The swinging pendulum of the hidden curriculum

One day I cannot forget in a hurry was Tuesday, September 3, 2019. That was the day a carefully-chosen team visited the TETFUND-funded research project that I lead at the University, after the unfortunate demise of Dr (Mrs) Elisabeth De Campos who astutely led the team till April 2017. As it happened that day, I didn’t imagine that a day could be so busy for me that I would not even remember or have the luxury of taking my first meal, without fasting, till 10:00 p.m. when the day’s deal was delightfully done!

Part of the memorability of the day was the simplicity, amiability and the totality of the personality of the leader of the team, Prof. (Mrs) Funmi Togonu-Bickerst, an amazon of the highest order. Having encountered the calibre of resource persons deployed by TETFUND during the defence of the same project in Abuja with the late Dr De Campos on March 11, 2015, I knew what to expect to some extent but the visiting team leader struck a chord in me as a true manifestation of the Mozartian postulation of simplicity being the true mark of a genius.

As I told her, because I couldn’t hide it, she left indelible imprints of thoroughness, mentoring, learning experience and inspiration on our minds that could even be considered as major impacts of the project. Until we got to know at a later stage during the stimulating and exciting encounter, when one of us suggested some kind of introduction, nothing about the carriage and comportment of this astute academic suggested that she was a Deputy Vice-Chancellor of Obafemi Awolowo University and a university lecturer of 40 years. One would get to know that the paragon of academic sophistication started her academic career at a time I was starting my primary education or that she is the Pro-Chancellor and Governing Council Chairman of a Federal University in Nigeria. During that day-long engagement and when she still invited me to interact with her team at the Researchers’ Lodge of the University, I found her persona inspirational.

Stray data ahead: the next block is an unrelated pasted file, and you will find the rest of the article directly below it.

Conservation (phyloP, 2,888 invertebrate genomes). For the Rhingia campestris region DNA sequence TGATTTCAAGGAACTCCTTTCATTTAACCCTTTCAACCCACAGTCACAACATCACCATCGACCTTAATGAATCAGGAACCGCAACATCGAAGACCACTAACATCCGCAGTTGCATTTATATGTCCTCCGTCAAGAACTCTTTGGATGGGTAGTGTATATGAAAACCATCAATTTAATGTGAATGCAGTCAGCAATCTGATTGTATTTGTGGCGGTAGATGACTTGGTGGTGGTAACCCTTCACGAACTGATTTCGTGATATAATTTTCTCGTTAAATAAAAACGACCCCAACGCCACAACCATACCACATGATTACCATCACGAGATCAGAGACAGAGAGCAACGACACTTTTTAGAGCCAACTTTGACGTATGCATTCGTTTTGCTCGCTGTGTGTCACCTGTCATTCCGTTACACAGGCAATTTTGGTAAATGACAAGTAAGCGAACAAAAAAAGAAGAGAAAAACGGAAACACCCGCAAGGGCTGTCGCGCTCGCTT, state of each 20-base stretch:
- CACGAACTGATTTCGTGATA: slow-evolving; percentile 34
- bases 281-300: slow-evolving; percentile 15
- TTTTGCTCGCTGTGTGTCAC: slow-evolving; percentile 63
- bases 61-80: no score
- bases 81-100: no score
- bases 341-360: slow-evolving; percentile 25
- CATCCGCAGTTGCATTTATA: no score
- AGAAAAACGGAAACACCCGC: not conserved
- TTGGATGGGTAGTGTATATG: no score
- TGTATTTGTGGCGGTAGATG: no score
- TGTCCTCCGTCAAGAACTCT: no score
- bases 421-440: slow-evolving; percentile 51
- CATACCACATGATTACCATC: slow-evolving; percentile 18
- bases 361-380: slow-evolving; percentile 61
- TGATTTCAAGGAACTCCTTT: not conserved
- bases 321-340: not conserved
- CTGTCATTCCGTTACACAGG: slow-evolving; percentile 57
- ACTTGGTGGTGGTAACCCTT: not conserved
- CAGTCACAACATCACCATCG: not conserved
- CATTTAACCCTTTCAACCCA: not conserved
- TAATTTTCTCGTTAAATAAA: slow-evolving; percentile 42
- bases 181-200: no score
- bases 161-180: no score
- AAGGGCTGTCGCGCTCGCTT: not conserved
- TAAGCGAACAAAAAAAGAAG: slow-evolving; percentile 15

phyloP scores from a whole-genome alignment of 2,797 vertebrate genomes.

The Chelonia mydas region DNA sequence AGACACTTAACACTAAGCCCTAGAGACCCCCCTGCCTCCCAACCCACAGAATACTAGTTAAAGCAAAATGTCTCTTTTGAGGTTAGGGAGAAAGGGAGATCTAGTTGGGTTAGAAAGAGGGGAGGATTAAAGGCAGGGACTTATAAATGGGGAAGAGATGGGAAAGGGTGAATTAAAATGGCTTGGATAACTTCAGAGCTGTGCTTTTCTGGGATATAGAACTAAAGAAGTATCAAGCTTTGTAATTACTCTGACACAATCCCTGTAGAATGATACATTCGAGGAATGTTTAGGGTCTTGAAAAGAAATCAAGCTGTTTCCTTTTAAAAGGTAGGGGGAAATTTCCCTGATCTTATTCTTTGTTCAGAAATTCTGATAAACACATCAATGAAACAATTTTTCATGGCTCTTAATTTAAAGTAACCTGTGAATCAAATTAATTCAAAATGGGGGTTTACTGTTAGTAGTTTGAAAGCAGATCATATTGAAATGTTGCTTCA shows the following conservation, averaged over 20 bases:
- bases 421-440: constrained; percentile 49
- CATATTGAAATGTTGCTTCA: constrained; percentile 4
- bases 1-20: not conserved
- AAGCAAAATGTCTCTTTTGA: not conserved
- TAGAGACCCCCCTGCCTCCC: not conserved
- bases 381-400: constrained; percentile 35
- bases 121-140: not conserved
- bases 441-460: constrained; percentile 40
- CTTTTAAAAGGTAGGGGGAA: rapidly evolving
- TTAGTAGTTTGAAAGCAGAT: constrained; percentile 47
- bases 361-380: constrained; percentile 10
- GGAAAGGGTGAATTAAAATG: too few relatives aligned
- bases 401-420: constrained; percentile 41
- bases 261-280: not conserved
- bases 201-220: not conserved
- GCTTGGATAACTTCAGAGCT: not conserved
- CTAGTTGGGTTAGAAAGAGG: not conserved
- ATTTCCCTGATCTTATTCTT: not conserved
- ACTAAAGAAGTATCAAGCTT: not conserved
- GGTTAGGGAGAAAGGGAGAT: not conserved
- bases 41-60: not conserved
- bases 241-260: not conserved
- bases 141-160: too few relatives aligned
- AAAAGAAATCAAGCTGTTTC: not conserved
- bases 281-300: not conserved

Since the project that the team came to inspect borders on curriculum development, curriculum being the nerve-centre or heartbeat of any educational institution or programme, at night, my mind wandered around the day’s activities until I wondered about our contemporary ‘hidden curriculum’, a term first used by Phillip Jackson in his 1968 book, Life in Classrooms (New York: Holt, Rinehart and Winston). ‘Hidden curriculum’, conceptually, is what students experience especially in the school environment rather than the actual one taught in the classroom. In the hidden curriculum lie the hidden goals of education which are to conform and adapt to the expectations of the society one lives in. After all, education is for the betterment of the society.

That educated people are expected to be refined in their thoughts and actions is part of the hidden curriculum of the beauty expected of an educational environment. In fact, that universities and schools have rules and regulations well spelt out with consequences of violations is part of the hidden curriculum suggesting that to survive in the society, one has to obey laws and avoid crime. In other words, everything a student is made to experience outside the four walls of the classroom in an institution is part of the hidden curriculum.